Righetti v. Eighth Judicial District CourtAnnotate this Case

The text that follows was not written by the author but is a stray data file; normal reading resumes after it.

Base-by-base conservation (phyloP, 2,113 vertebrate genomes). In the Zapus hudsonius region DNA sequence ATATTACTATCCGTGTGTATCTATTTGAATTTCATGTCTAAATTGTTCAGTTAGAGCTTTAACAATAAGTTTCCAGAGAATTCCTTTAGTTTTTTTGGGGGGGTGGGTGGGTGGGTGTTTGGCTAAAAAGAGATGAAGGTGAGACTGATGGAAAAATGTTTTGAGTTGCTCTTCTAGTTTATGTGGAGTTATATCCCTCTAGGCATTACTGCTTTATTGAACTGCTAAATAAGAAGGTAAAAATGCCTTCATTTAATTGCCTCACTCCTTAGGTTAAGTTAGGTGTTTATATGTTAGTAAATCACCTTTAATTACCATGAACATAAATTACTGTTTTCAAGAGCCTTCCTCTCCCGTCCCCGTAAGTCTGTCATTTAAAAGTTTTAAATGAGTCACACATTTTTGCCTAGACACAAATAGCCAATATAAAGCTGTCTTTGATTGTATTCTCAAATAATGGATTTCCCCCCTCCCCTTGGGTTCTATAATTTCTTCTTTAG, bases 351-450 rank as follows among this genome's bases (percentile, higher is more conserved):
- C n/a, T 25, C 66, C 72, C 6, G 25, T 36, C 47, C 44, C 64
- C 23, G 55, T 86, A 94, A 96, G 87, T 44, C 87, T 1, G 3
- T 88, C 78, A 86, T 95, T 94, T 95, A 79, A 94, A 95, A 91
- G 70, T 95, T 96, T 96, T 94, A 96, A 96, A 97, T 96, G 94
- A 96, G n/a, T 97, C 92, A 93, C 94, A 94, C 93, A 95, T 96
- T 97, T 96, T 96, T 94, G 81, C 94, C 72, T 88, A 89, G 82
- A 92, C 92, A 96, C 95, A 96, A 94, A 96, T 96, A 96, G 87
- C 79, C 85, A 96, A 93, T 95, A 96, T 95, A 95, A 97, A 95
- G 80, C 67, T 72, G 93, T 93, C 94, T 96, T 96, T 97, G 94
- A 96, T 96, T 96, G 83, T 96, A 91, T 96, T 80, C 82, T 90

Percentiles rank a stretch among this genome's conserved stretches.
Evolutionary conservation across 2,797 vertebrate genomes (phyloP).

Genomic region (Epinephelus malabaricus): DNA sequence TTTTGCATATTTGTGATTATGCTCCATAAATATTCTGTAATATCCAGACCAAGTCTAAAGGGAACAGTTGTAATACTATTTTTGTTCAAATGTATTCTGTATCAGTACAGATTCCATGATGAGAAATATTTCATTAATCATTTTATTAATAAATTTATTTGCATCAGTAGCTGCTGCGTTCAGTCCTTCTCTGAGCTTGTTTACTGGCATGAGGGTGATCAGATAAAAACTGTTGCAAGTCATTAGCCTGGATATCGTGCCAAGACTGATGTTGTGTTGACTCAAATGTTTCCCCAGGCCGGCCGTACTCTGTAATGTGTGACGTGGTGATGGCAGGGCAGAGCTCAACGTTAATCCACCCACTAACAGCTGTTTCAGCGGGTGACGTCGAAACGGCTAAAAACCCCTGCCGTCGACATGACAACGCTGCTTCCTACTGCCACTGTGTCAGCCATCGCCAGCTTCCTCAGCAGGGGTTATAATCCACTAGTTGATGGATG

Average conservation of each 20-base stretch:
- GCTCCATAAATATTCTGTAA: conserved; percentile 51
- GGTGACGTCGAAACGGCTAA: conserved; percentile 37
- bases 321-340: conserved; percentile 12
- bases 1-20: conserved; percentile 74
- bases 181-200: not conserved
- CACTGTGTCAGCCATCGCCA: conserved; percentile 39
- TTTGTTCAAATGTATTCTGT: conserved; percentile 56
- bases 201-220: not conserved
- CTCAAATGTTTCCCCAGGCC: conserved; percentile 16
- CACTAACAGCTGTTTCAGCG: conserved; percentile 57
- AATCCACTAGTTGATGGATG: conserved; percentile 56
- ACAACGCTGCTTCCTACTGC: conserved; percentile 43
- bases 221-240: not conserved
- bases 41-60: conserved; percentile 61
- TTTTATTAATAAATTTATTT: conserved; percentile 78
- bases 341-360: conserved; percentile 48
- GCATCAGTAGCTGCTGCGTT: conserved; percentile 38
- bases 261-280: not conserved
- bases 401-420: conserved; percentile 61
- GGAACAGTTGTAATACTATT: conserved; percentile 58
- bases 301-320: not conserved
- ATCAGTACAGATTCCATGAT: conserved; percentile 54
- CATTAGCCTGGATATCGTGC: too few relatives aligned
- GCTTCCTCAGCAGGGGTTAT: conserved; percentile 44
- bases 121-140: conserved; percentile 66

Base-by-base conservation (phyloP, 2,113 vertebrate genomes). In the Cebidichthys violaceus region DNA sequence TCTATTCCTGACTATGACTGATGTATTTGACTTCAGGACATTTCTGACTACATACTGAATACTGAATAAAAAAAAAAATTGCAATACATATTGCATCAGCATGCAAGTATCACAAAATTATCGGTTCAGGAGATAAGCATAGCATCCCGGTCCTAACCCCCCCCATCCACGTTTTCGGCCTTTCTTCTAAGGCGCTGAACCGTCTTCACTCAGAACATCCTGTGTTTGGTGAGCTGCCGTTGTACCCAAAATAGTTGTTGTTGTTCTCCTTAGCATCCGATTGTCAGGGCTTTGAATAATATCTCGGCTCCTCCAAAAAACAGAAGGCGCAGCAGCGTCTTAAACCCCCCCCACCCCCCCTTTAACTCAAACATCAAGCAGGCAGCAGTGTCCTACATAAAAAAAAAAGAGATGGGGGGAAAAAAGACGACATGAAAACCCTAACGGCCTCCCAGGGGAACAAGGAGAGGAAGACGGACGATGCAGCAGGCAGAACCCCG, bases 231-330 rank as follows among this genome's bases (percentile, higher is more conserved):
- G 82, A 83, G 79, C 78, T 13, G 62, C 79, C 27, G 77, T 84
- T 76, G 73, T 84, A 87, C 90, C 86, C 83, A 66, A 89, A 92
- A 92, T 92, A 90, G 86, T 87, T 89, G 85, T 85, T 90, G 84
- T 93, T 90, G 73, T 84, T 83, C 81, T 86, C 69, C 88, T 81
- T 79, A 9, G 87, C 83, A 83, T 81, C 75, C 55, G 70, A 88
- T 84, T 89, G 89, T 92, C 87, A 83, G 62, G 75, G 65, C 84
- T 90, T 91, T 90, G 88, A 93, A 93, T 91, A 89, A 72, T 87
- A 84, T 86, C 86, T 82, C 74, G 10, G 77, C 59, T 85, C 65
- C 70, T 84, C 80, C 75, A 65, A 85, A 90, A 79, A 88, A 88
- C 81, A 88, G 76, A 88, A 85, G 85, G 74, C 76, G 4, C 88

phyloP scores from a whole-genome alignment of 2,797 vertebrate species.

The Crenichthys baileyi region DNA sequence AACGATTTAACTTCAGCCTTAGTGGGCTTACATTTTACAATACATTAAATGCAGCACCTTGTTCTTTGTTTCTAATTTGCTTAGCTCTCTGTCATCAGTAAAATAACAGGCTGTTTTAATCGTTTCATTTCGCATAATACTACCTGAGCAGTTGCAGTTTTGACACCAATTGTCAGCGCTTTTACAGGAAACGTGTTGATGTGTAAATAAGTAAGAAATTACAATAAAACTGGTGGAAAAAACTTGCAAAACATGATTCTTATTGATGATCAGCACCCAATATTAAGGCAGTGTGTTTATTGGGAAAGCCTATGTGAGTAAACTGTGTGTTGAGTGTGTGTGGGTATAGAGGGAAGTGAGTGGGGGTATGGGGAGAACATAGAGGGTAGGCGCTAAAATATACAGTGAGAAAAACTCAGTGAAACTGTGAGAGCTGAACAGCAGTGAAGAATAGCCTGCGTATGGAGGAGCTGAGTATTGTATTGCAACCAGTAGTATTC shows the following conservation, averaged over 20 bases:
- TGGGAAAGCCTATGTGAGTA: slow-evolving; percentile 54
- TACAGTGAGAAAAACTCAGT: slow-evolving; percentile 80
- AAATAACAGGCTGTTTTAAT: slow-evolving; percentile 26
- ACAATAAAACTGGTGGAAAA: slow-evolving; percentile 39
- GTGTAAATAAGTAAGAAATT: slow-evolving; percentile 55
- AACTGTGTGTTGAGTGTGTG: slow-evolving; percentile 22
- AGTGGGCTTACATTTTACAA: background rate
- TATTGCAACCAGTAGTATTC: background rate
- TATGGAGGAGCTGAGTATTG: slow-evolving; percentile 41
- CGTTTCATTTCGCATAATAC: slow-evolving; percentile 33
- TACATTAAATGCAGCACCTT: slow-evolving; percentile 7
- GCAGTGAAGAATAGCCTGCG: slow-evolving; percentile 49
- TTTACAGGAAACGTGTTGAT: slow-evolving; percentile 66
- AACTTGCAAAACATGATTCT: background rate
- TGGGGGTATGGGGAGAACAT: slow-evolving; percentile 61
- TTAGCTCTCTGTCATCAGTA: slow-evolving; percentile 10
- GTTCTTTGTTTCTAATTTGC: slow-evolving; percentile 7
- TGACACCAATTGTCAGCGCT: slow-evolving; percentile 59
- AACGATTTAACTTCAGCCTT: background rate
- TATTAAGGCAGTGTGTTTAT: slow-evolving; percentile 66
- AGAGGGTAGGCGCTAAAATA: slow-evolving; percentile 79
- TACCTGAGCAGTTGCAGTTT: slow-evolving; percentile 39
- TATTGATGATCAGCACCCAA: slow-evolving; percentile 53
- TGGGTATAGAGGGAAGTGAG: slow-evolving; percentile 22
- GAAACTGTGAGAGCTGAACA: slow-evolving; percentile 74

Petitioner was charged with murder under three theories. Petitioner pleaded guilty to murder but only to two of the three theories alleged. After the district court accepted the plea, problems arose because the State was not informed and did not understand that Petitioner was not pleading guilty to premeditated murder. The district court subsequently revoked its acceptance of the guilty plea and set the murder count for trial, concluding that it lacked authority to accept the guilty plea because it did not conform to the indictment, and the State had not consented to amending it. Petitioner sought a writ of prohibition or mandamus directing the district court to enforce his plea. The Supreme Court denied writ relief, holding that the guilty plea was defective, and therefore the district court appropriately set it aside.